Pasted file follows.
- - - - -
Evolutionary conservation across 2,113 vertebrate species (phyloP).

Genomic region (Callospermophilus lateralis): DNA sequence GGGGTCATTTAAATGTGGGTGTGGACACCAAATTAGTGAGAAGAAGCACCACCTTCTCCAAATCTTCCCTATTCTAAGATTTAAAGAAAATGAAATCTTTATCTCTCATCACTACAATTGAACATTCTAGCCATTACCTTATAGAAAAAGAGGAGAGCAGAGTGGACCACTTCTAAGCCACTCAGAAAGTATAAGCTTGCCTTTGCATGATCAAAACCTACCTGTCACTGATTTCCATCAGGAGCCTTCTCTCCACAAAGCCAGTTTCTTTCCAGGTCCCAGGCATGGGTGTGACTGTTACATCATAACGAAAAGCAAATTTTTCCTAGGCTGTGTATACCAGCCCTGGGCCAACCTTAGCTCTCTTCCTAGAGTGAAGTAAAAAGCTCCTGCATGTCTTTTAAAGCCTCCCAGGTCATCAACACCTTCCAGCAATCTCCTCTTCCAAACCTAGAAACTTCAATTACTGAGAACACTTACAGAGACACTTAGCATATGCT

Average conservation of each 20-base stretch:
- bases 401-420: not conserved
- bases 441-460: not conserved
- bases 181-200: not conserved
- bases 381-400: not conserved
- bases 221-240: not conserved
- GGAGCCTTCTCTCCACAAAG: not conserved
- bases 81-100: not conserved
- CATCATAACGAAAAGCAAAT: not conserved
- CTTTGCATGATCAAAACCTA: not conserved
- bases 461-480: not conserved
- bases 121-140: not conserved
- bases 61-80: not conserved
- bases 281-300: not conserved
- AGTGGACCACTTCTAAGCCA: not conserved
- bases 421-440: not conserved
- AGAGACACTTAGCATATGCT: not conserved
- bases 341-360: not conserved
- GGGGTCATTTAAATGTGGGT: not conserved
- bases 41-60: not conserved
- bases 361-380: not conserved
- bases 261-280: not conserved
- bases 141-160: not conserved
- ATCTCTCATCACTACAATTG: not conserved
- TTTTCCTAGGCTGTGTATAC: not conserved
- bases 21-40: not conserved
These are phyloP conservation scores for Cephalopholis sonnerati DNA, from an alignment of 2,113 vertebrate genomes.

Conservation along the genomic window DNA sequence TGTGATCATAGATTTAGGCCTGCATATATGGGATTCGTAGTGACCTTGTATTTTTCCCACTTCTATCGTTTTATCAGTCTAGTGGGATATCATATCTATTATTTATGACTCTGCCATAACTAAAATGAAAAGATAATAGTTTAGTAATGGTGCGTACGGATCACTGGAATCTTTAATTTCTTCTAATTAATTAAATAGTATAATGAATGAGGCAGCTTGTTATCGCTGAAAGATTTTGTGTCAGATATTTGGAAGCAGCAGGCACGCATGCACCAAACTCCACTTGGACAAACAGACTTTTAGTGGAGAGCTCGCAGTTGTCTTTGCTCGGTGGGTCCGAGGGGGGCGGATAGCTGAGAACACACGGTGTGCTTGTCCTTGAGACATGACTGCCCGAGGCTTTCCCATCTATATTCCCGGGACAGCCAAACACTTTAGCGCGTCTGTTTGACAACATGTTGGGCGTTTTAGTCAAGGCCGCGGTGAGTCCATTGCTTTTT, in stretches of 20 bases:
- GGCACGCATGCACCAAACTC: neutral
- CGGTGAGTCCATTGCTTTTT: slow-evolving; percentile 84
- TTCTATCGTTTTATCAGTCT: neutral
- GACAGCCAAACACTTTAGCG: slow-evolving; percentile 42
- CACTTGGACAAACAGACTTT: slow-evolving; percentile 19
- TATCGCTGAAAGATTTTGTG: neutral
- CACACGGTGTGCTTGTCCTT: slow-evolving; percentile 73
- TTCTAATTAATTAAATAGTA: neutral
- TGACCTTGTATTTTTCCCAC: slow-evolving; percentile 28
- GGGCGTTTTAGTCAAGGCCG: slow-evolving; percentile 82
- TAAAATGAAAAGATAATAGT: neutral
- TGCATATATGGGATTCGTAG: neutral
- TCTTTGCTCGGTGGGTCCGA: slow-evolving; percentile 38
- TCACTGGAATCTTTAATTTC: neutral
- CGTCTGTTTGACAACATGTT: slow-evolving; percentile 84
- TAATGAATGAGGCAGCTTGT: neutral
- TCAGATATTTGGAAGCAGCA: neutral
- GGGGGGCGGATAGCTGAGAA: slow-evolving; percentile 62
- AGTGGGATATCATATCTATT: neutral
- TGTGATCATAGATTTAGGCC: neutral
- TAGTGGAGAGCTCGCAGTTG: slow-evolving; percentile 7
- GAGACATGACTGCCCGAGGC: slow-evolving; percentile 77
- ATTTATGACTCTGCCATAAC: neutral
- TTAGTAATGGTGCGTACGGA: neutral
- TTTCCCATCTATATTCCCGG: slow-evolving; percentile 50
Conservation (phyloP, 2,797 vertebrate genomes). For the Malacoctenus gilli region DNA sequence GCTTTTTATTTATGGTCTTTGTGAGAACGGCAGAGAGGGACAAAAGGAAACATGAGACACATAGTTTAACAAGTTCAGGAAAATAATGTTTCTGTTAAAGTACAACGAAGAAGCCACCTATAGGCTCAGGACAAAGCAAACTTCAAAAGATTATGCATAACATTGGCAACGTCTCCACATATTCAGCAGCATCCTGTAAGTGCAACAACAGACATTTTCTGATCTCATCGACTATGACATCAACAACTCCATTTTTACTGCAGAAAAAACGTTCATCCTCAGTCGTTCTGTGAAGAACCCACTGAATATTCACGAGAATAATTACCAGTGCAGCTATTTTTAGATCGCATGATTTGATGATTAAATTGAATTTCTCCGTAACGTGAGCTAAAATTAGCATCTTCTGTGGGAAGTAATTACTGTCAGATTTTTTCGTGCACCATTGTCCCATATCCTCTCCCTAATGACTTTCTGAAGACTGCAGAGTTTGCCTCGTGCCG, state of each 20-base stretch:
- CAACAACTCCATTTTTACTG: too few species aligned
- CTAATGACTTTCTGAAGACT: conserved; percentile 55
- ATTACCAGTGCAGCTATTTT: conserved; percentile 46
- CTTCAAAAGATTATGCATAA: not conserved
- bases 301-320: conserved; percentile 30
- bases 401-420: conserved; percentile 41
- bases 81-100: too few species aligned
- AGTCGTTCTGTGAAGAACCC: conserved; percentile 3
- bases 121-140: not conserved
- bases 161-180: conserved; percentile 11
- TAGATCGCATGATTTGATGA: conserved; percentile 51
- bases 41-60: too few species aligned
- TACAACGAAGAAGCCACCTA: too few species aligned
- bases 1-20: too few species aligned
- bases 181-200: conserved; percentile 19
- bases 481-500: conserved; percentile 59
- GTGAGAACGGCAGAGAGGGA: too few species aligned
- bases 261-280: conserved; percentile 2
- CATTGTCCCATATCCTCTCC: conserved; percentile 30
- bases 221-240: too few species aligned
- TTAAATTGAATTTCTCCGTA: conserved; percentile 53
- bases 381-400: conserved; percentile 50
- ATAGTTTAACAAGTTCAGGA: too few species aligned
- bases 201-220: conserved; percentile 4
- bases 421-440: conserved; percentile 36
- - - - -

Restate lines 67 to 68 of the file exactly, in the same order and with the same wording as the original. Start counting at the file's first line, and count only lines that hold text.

- TAGATCGCATGATTTGATGA: conserved; percentile 51
- bases 41-60: too few species aligned